abstract = "Identifying individuals through time can provide information on population size, composition, survival and growth rates. Identification using photographs of distinctive physical characteristics has been used in many species to replace conventional marker tagging. We evaluated photographic records over 7 years of Vulnerable whale sharks Rhincodon typus, at an aggregation in the Seychelles, for estimation of population size and structure. We collected 11,681 photographs of which only 1,149 were suitable for comparison using semi-automated matching software (I3S) of individual spot patterns behind the gills. Photo-identification showed that there was considerable loss of marker tags and enabled an estimation of the rate of tag loss. The combination of photo-identification with marker tagging identified a total of 512 individual sharks over 2001-2007. Of these, there were 115 resightings in subsequent years with two sharks identified in 2001 resighted 5 years later in 2006 and another shark sighted in 2001 resighted in 2007. Estimates of abundance using conventional open markrecapture models for 2004-2007 were 348-488 sharks (95{\%} confidence interval), with a high level of entry into the population by itinerants. Annual apparent survival probability was 0.343-0.781 over 2004-2007, with an average annual recapture probability of 0.201. These results are the first to suggest a highly transient population of whale sharks around the Seychelles, indicating that international or at least regional-scale conservation approaches are required. � 2009 Fauna & Flora International.",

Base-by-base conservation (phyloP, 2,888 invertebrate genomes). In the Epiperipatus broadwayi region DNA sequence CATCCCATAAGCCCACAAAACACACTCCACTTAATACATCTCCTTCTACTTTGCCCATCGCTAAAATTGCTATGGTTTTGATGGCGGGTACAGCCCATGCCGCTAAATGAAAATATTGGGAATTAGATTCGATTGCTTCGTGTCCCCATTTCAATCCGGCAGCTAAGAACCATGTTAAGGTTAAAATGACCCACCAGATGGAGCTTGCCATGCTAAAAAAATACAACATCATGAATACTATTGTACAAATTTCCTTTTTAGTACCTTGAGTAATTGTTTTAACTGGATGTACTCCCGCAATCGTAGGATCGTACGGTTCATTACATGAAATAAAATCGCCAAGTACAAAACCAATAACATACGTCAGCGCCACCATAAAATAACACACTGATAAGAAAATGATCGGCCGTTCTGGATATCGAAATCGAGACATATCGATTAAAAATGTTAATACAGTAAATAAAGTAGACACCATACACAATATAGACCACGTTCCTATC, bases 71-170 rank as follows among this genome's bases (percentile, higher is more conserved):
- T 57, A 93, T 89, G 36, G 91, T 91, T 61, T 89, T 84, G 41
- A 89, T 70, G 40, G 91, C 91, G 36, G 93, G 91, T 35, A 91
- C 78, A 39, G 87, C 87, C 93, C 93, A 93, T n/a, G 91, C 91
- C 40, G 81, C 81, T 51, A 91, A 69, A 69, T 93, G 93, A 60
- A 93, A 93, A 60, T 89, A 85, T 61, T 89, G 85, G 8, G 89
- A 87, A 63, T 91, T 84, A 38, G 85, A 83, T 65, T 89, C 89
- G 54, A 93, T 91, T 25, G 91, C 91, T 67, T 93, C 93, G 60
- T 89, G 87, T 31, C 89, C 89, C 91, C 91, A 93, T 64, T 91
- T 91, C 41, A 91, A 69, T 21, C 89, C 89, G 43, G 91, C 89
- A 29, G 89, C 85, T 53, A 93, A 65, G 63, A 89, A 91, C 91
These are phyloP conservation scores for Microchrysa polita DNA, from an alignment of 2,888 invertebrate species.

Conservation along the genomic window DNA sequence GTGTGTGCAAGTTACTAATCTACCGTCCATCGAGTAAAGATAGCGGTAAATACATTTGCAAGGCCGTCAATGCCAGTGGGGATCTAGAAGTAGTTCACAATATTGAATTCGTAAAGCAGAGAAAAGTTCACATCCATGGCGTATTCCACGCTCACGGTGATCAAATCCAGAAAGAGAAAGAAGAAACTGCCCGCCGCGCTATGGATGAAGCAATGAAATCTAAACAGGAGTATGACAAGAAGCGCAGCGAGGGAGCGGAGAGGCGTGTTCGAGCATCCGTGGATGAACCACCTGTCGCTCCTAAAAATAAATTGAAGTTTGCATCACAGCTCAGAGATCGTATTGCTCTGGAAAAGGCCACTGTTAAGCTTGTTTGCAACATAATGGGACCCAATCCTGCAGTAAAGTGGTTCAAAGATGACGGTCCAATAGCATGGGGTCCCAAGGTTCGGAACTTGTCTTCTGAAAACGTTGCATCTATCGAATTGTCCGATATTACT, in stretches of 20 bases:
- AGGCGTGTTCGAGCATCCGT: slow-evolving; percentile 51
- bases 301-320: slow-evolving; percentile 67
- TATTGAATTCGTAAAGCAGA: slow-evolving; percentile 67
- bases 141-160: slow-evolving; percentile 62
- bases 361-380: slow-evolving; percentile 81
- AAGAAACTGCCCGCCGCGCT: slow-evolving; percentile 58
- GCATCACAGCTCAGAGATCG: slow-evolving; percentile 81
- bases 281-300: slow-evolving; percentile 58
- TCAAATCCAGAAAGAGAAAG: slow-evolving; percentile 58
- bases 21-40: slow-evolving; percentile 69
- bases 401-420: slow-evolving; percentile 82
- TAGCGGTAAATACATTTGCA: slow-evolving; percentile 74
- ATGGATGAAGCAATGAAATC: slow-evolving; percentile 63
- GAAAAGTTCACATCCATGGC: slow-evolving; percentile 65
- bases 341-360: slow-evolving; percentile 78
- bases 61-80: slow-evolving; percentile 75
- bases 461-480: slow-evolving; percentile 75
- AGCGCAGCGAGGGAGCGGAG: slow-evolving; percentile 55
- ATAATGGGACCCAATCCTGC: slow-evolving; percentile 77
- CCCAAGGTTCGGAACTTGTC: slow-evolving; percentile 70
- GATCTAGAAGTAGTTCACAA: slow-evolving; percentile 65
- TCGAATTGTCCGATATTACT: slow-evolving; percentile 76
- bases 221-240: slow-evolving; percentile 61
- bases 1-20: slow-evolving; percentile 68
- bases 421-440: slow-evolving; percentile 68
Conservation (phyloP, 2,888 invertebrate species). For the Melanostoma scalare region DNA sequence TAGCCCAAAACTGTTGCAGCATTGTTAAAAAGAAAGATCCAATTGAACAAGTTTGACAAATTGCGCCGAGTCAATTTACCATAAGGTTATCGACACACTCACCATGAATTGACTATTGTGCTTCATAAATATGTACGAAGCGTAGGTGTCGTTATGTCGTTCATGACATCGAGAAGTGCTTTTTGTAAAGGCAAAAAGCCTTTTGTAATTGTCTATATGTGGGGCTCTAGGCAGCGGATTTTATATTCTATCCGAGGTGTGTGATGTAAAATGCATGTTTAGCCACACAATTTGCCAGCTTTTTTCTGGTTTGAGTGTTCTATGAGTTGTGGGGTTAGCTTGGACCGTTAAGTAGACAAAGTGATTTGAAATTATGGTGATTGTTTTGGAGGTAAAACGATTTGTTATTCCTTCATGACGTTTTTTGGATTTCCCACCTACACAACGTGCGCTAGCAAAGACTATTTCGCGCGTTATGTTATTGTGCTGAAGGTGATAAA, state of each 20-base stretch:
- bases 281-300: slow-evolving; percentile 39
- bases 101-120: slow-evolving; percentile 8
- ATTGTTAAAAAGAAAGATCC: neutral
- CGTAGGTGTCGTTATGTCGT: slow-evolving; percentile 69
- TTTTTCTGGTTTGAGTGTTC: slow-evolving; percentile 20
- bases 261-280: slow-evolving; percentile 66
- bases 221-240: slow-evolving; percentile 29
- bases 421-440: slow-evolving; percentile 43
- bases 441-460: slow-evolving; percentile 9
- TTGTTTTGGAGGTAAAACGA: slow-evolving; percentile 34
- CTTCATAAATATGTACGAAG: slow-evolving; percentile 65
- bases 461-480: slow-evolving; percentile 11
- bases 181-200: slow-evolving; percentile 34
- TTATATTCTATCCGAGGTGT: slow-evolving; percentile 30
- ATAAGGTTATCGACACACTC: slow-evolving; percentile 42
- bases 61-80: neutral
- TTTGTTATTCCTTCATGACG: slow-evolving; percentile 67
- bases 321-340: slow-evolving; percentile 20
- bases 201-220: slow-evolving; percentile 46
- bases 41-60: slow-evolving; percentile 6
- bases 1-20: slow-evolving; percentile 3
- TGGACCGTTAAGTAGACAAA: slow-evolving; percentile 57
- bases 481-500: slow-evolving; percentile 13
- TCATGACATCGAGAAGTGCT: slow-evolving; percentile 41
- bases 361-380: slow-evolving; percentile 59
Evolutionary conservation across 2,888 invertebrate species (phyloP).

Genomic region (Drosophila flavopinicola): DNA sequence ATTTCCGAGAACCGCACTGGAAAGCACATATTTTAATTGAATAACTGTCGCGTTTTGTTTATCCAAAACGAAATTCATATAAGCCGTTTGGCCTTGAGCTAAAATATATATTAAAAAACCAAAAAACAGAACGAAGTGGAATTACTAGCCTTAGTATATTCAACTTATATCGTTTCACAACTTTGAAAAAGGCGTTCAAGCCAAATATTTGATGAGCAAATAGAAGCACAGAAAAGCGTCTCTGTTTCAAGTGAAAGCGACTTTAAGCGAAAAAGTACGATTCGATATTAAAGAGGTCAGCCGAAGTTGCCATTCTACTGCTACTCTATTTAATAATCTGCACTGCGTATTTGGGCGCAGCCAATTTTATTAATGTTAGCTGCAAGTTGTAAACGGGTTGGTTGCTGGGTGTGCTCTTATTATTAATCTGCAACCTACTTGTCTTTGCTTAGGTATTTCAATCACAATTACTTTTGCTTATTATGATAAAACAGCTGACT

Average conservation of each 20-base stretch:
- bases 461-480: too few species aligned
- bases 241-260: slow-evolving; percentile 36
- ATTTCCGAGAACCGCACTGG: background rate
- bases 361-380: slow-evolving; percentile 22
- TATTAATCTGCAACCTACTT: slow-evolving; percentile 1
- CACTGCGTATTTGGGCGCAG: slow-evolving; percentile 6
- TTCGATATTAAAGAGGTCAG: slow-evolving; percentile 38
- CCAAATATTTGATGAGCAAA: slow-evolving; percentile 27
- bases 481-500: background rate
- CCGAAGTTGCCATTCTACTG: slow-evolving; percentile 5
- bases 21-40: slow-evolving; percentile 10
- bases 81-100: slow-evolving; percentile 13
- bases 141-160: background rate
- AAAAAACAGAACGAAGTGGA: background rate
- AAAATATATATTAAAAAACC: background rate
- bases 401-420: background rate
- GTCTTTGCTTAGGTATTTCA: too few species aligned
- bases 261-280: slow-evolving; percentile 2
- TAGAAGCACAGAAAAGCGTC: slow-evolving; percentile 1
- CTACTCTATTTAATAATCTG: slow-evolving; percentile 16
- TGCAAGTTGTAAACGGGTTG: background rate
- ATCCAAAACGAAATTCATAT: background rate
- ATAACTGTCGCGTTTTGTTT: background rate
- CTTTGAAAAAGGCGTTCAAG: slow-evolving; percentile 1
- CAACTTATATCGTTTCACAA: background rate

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    author = "D ROWAT and C SPEED and Mark Meekan and M GORE and Corey Bradshaw",
    year = "2009",
    language = "English",
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    pages = "591--598",
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    ROWAT, D, SPEED, C, Meekan, M, GORE, M & Bradshaw, C 2009, 'Population abundance and apparent survival of the Vulnerable whale shark Rhincodon typus in the Seychelles aggregation', Oryx, vol. 43, pp. 591-598.

    Population abundance and apparent survival of the Vulnerable whale shark Rhincodon typus in the Seychelles aggregation. / ROWAT, D; SPEED, C; Meekan, Mark; GORE, M; Bradshaw, Corey.

    In: Oryx, Vol. 43, 2009, p. 591-598.

    Research output: Contribution to journalArticleResearchpeer-review

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    T1 - Population abundance and apparent survival of the Vulnerable whale shark Rhincodon typus in the Seychelles aggregation

    AU - ROWAT, D

    AU - SPEED, C

    AU - Meekan, Mark

    AU - GORE, M

    AU - Bradshaw, Corey

    PY - 2009